Before leaving on vacation, there are usually a lot of tasks to do, but don’t forget to check your travel papers and pack your suitcases—or to make sure your garden is in excellent condition.

Mow the yard, remove weeds, and deadhead plants. Set a watering schedule for plants that need the most water, such as patio planters and baskets and crops grown in growbags. Invest in an autonomous watering system, like the well regarded Drip watering System that is sold on Amazon, if you are concerned about their well-being.

These may be fastened to a timer that is fastened to a garden tap, such as the wildly popular Orbit 62061Z Single-Outlet Hose Watering Timer from Amazon. After setting the timer, you may go for your vacation knowing that your plants will get irrigation while you’re away.

I also like to use bottle drippers for patio planters, like these charming terracotta vacation plant waterers from To keep your plants healthy, they are connected to a bottle that is filled with water and liquid tomato feed. The bottle releases a steady stream of food and moisture.

To ensure that plants get enough ventilation and are less prone to overheat, water and fertilize them while keeping the door ajar and the window open. In order to maintain a healthy climate, a few bowls of water positioned throughout the greenhouse will also assist lower temperatures and increase humidity.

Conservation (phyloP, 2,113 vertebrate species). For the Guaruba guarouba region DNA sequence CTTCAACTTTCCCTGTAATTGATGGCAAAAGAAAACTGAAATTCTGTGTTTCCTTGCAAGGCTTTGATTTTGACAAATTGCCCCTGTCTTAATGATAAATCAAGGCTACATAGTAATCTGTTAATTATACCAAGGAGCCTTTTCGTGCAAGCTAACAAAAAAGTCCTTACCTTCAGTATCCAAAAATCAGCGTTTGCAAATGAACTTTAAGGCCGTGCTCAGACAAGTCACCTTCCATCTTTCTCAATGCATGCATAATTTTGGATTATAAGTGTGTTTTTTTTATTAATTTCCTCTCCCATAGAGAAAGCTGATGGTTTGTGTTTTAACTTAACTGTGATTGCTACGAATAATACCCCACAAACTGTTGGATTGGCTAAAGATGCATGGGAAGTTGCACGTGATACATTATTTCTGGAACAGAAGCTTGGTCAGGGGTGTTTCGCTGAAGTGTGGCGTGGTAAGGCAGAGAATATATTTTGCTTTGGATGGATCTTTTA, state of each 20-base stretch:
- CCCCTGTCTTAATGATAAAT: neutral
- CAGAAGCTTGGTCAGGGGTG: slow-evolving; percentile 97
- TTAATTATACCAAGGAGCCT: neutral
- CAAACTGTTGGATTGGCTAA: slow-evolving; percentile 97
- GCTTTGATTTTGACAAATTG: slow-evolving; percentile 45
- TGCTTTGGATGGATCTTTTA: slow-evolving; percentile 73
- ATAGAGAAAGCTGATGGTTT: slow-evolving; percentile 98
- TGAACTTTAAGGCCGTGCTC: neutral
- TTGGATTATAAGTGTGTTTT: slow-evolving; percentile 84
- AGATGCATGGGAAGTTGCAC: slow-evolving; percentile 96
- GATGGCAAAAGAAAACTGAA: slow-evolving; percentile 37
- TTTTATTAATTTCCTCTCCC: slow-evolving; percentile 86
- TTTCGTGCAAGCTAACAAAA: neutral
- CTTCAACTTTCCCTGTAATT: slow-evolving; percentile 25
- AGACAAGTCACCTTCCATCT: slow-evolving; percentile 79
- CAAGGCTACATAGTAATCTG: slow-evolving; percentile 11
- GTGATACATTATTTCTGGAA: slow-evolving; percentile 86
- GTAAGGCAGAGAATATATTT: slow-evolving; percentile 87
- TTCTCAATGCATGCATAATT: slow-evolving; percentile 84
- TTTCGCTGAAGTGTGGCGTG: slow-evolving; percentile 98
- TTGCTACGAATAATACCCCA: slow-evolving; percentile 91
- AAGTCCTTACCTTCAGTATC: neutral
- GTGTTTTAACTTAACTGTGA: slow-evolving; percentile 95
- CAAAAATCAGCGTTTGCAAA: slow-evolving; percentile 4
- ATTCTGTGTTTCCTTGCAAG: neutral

Remember to take care of your indoor plants and harvest and preserve any mature harvests. I use the bathroom and put plants in the tub with a little water at the bottom. Water them before you leave and transfer them to cold spaces.

An other option is to place plants on absorbent capillary matting with one end submerged in a bowl of water, such as this highly regarded automated plant watering system on Amazon. In this manner, plants will have access to enough moisture while you are away.

3. Take Care Of The Hanging Baskets And Patio Containers

Vines and pansies in a container

Regularly check baskets and containers for bugs

Here’s a list of things to do to maintain the attractive appearance of your container garden that you have built with your ideas and planted baskets full of the finest basket and trailing plants.

As a result of their dense growth of plants in a small area, they quickly exhaust food sources and need careful watering.

Every few days, check the compost by inserting your finger up to the first knuckle. Water the plants if they seem dry, but if there is still moisture, hold off until the next day.